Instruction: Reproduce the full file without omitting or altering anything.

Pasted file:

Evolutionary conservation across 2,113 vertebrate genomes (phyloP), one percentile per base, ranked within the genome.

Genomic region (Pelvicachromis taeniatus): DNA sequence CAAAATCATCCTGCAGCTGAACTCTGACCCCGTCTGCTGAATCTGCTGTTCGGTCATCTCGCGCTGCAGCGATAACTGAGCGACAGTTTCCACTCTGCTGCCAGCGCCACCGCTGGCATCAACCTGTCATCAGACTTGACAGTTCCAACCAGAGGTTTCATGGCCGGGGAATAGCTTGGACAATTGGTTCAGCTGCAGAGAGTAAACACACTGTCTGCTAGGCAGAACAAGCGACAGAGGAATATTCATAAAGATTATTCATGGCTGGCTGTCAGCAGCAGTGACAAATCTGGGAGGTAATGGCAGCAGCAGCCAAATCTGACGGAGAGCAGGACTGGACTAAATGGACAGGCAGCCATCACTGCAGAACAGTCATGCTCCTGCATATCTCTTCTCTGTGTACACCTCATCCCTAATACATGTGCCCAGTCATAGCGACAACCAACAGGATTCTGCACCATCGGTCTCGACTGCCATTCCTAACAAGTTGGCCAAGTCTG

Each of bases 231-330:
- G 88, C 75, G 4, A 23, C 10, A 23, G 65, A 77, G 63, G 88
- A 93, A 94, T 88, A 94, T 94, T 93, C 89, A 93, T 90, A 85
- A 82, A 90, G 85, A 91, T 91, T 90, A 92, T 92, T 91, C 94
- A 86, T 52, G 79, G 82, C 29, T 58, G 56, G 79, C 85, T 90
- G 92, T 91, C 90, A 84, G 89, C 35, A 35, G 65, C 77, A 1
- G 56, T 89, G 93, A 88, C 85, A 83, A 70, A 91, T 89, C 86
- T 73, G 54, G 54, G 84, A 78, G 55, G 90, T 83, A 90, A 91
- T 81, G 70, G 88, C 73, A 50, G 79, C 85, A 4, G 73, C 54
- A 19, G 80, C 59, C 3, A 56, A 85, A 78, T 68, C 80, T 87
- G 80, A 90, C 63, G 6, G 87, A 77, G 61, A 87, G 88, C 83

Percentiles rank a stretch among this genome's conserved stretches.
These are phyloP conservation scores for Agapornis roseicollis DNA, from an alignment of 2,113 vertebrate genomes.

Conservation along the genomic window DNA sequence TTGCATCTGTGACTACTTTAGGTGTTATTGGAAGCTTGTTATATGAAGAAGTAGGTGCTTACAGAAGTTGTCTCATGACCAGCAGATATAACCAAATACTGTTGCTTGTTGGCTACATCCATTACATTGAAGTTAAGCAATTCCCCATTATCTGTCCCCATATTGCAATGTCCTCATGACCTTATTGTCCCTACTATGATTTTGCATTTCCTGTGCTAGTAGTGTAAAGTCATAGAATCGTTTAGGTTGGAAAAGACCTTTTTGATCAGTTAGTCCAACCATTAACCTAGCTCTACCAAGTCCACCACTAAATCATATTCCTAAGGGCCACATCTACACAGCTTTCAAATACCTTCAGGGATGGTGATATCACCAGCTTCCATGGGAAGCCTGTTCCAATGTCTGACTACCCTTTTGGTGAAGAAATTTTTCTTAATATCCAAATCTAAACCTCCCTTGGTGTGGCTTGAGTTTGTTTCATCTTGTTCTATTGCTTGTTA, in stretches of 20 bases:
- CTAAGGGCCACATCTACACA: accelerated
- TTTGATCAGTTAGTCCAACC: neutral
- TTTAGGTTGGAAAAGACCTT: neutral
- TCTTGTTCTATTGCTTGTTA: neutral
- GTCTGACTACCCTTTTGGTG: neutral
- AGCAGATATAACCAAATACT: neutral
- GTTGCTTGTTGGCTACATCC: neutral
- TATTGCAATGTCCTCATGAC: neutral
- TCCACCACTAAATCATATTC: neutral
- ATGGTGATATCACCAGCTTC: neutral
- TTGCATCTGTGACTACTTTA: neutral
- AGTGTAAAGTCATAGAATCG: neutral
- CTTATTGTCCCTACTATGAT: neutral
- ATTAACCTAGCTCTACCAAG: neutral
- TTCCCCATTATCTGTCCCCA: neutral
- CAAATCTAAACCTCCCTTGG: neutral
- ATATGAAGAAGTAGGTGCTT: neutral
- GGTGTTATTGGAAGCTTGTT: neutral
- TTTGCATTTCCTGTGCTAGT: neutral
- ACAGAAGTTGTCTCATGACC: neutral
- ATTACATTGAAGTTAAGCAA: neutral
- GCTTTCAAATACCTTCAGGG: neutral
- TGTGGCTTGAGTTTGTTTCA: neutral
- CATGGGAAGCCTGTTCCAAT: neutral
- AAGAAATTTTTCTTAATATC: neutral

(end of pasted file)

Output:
Evolutionary conservation across 2,113 vertebrate genomes (phyloP), one percentile per base, ranked within the genome.

Genomic region (Pelvicachromis taeniatus): DNA sequence CAAAATCATCCTGCAGCTGAACTCTGACCCCGTCTGCTGAATCTGCTGTTCGGTCATCTCGCGCTGCAGCGATAACTGAGCGACAGTTTCCACTCTGCTGCCAGCGCCACCGCTGGCATCAACCTGTCATCAGACTTGACAGTTCCAACCAGAGGTTTCATGGCCGGGGAATAGCTTGGACAATTGGTTCAGCTGCAGAGAGTAAACACACTGTCTGCTAGGCAGAACAAGCGACAGAGGAATATTCATAAAGATTATTCATGGCTGGCTGTCAGCAGCAGTGACAAATCTGGGAGGTAATGGCAGCAGCAGCCAAATCTGACGGAGAGCAGGACTGGACTAAATGGACAGGCAGCCATCACTGCAGAACAGTCATGCTCCTGCATATCTCTTCTCTGTGTACACCTCATCCCTAATACATGTGCCCAGTCATAGCGACAACCAACAGGATTCTGCACCATCGGTCTCGACTGCCATTCCTAACAAGTTGGCCAAGTCTG

Each of bases 231-330:
- G 88, C 75, G 4, A 23, C 10, A 23, G 65, A 77, G 63, G 88
- A 93, A 94, T 88, A 94, T 94, T 93, C 89, A 93, T 90, A 85
- A 82, A 90, G 85, A 91, T 91, T 90, A 92, T 92, T 91, C 94
- A 86, T 52, G 79, G 82, C 29, T 58, G 56, G 79, C 85, T 90
- G 92, T 91, C 90, A 84, G 89, C 35, A 35, G 65, C 77, A 1
- G 56, T 89, G 93, A 88, C 85, A 83, A 70, A 91, T 89, C 86
- T 73, G 54, G 54, G 84, A 78, G 55, G 90, T 83, A 90, A 91
- T 81, G 70, G 88, C 73, A 50, G 79, C 85, A 4, G 73, C 54
- A 19, G 80, C 59, C 3, A 56, A 85, A 78, T 68, C 80, T 87
- G 80, A 90, C 63, G 6, G 87, A 77, G 61, A 87, G 88, C 83

Percentiles rank a stretch among this genome's conserved stretches.
These are phyloP conservation scores for Agapornis roseicollis DNA, from an alignment of 2,113 vertebrate genomes.

Conservation along the genomic window DNA sequence TTGCATCTGTGACTACTTTAGGTGTTATTGGAAGCTTGTTATATGAAGAAGTAGGTGCTTACAGAAGTTGTCTCATGACCAGCAGATATAACCAAATACTGTTGCTTGTTGGCTACATCCATTACATTGAAGTTAAGCAATTCCCCATTATCTGTCCCCATATTGCAATGTCCTCATGACCTTATTGTCCCTACTATGATTTTGCATTTCCTGTGCTAGTAGTGTAAAGTCATAGAATCGTTTAGGTTGGAAAAGACCTTTTTGATCAGTTAGTCCAACCATTAACCTAGCTCTACCAAGTCCACCACTAAATCATATTCCTAAGGGCCACATCTACACAGCTTTCAAATACCTTCAGGGATGGTGATATCACCAGCTTCCATGGGAAGCCTGTTCCAATGTCTGACTACCCTTTTGGTGAAGAAATTTTTCTTAATATCCAAATCTAAACCTCCCTTGGTGTGGCTTGAGTTTGTTTCATCTTGTTCTATTGCTTGTTA, in stretches of 20 bases:
- CTAAGGGCCACATCTACACA: accelerated
- TTTGATCAGTTAGTCCAACC: neutral
- TTTAGGTTGGAAAAGACCTT: neutral
- TCTTGTTCTATTGCTTGTTA: neutral
- GTCTGACTACCCTTTTGGTG: neutral
- AGCAGATATAACCAAATACT: neutral
- GTTGCTTGTTGGCTACATCC: neutral
- TATTGCAATGTCCTCATGAC: neutral
- TCCACCACTAAATCATATTC: neutral
- ATGGTGATATCACCAGCTTC: neutral
- TTGCATCTGTGACTACTTTA: neutral
- AGTGTAAAGTCATAGAATCG: neutral
- CTTATTGTCCCTACTATGAT: neutral
- ATTAACCTAGCTCTACCAAG: neutral
- TTCCCCATTATCTGTCCCCA: neutral
- CAAATCTAAACCTCCCTTGG: neutral
- ATATGAAGAAGTAGGTGCTT: neutral
- GGTGTTATTGGAAGCTTGTT: neutral
- TTTGCATTTCCTGTGCTAGT: neutral
- ACAGAAGTTGTCTCATGACC: neutral
- ATTACATTGAAGTTAAGCAA: neutral
- GCTTTCAAATACCTTCAGGG: neutral
- TGTGGCTTGAGTTTGTTTCA: neutral
- CATGGGAAGCCTGTTCCAAT: neutral
- AAGAAATTTTTCTTAATATC: neutral